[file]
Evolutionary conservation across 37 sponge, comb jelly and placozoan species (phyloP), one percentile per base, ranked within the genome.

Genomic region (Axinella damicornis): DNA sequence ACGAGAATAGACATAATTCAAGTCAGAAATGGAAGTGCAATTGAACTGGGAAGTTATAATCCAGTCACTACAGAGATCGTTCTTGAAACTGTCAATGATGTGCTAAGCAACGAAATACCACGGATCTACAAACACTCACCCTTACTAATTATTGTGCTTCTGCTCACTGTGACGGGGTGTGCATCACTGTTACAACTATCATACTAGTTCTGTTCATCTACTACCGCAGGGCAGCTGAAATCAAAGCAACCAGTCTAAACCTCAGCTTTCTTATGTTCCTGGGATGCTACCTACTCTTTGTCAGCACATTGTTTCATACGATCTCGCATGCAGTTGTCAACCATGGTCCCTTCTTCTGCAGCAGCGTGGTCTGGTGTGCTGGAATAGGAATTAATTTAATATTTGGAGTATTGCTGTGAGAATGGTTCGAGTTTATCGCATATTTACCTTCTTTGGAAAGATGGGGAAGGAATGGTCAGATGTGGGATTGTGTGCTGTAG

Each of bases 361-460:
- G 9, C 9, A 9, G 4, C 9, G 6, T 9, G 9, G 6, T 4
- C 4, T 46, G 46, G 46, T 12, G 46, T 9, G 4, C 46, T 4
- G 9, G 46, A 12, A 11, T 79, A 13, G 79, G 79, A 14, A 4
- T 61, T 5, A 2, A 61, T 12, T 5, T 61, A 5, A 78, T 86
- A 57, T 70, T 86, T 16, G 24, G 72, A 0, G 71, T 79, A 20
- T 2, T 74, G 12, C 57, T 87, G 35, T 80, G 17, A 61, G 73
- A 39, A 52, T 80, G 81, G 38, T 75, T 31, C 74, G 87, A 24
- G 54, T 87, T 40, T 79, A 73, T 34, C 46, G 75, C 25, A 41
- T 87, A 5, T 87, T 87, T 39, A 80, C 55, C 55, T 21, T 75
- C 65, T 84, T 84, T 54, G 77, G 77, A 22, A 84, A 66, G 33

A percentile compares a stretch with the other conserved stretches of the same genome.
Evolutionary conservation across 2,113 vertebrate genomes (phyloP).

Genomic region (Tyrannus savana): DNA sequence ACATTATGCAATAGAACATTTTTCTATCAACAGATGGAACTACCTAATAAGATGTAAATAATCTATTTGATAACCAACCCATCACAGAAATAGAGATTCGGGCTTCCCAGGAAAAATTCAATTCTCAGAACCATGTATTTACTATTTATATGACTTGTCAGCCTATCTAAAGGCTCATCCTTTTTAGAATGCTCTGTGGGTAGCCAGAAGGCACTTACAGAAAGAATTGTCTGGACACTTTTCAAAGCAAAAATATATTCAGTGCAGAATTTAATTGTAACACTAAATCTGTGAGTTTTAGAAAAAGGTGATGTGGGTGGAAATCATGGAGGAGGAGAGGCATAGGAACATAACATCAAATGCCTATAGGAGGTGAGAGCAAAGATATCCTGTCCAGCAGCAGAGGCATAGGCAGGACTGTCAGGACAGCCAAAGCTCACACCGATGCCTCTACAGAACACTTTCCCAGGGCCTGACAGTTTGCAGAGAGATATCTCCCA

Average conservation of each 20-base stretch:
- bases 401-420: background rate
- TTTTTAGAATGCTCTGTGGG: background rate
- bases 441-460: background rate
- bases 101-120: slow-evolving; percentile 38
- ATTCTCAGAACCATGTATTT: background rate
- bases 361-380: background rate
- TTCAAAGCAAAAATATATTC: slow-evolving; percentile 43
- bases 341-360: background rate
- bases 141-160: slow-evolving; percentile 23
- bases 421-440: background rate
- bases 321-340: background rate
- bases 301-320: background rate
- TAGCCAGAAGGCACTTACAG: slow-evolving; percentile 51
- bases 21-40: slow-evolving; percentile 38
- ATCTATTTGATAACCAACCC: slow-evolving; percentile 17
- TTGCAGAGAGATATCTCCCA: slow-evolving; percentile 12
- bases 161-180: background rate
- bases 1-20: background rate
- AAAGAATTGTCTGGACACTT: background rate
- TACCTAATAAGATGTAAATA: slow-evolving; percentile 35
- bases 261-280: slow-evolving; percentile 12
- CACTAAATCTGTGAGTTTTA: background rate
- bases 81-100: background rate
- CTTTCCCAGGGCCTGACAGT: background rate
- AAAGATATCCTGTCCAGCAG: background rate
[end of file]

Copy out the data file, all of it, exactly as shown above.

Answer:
Evolutionary conservation across 37 sponge, comb jelly and placozoan species (phyloP), one percentile per base, ranked within the genome.

Genomic region (Axinella damicornis): DNA sequence ACGAGAATAGACATAATTCAAGTCAGAAATGGAAGTGCAATTGAACTGGGAAGTTATAATCCAGTCACTACAGAGATCGTTCTTGAAACTGTCAATGATGTGCTAAGCAACGAAATACCACGGATCTACAAACACTCACCCTTACTAATTATTGTGCTTCTGCTCACTGTGACGGGGTGTGCATCACTGTTACAACTATCATACTAGTTCTGTTCATCTACTACCGCAGGGCAGCTGAAATCAAAGCAACCAGTCTAAACCTCAGCTTTCTTATGTTCCTGGGATGCTACCTACTCTTTGTCAGCACATTGTTTCATACGATCTCGCATGCAGTTGTCAACCATGGTCCCTTCTTCTGCAGCAGCGTGGTCTGGTGTGCTGGAATAGGAATTAATTTAATATTTGGAGTATTGCTGTGAGAATGGTTCGAGTTTATCGCATATTTACCTTCTTTGGAAAGATGGGGAAGGAATGGTCAGATGTGGGATTGTGTGCTGTAG

Each of bases 361-460:
- G 9, C 9, A 9, G 4, C 9, G 6, T 9, G 9, G 6, T 4
- C 4, T 46, G 46, G 46, T 12, G 46, T 9, G 4, C 46, T 4
- G 9, G 46, A 12, A 11, T 79, A 13, G 79, G 79, A 14, A 4
- T 61, T 5, A 2, A 61, T 12, T 5, T 61, A 5, A 78, T 86
- A 57, T 70, T 86, T 16, G 24, G 72, A 0, G 71, T 79, A 20
- T 2, T 74, G 12, C 57, T 87, G 35, T 80, G 17, A 61, G 73
- A 39, A 52, T 80, G 81, G 38, T 75, T 31, C 74, G 87, A 24
- G 54, T 87, T 40, T 79, A 73, T 34, C 46, G 75, C 25, A 41
- T 87, A 5, T 87, T 87, T 39, A 80, C 55, C 55, T 21, T 75
- C 65, T 84, T 84, T 54, G 77, G 77, A 22, A 84, A 66, G 33

A percentile compares a stretch with the other conserved stretches of the same genome.
Evolutionary conservation across 2,113 vertebrate genomes (phyloP).

Genomic region (Tyrannus savana): DNA sequence ACATTATGCAATAGAACATTTTTCTATCAACAGATGGAACTACCTAATAAGATGTAAATAATCTATTTGATAACCAACCCATCACAGAAATAGAGATTCGGGCTTCCCAGGAAAAATTCAATTCTCAGAACCATGTATTTACTATTTATATGACTTGTCAGCCTATCTAAAGGCTCATCCTTTTTAGAATGCTCTGTGGGTAGCCAGAAGGCACTTACAGAAAGAATTGTCTGGACACTTTTCAAAGCAAAAATATATTCAGTGCAGAATTTAATTGTAACACTAAATCTGTGAGTTTTAGAAAAAGGTGATGTGGGTGGAAATCATGGAGGAGGAGAGGCATAGGAACATAACATCAAATGCCTATAGGAGGTGAGAGCAAAGATATCCTGTCCAGCAGCAGAGGCATAGGCAGGACTGTCAGGACAGCCAAAGCTCACACCGATGCCTCTACAGAACACTTTCCCAGGGCCTGACAGTTTGCAGAGAGATATCTCCCA

Average conservation of each 20-base stretch:
- bases 401-420: background rate
- TTTTTAGAATGCTCTGTGGG: background rate
- bases 441-460: background rate
- bases 101-120: slow-evolving; percentile 38
- ATTCTCAGAACCATGTATTT: background rate
- bases 361-380: background rate
- TTCAAAGCAAAAATATATTC: slow-evolving; percentile 43
- bases 341-360: background rate
- bases 141-160: slow-evolving; percentile 23
- bases 421-440: background rate
- bases 321-340: background rate
- bases 301-320: background rate
- TAGCCAGAAGGCACTTACAG: slow-evolving; percentile 51
- bases 21-40: slow-evolving; percentile 38
- ATCTATTTGATAACCAACCC: slow-evolving; percentile 17
- TTGCAGAGAGATATCTCCCA: slow-evolving; percentile 12
- bases 161-180: background rate
- bases 1-20: background rate
- AAAGAATTGTCTGGACACTT: background rate
- TACCTAATAAGATGTAAATA: slow-evolving; percentile 35
- bases 261-280: slow-evolving; percentile 12
- CACTAAATCTGTGAGTTTTA: background rate
- bases 81-100: background rate
- CTTTCCCAGGGCCTGACAGT: background rate
- AAAGATATCCTGTCCAGCAG: background rate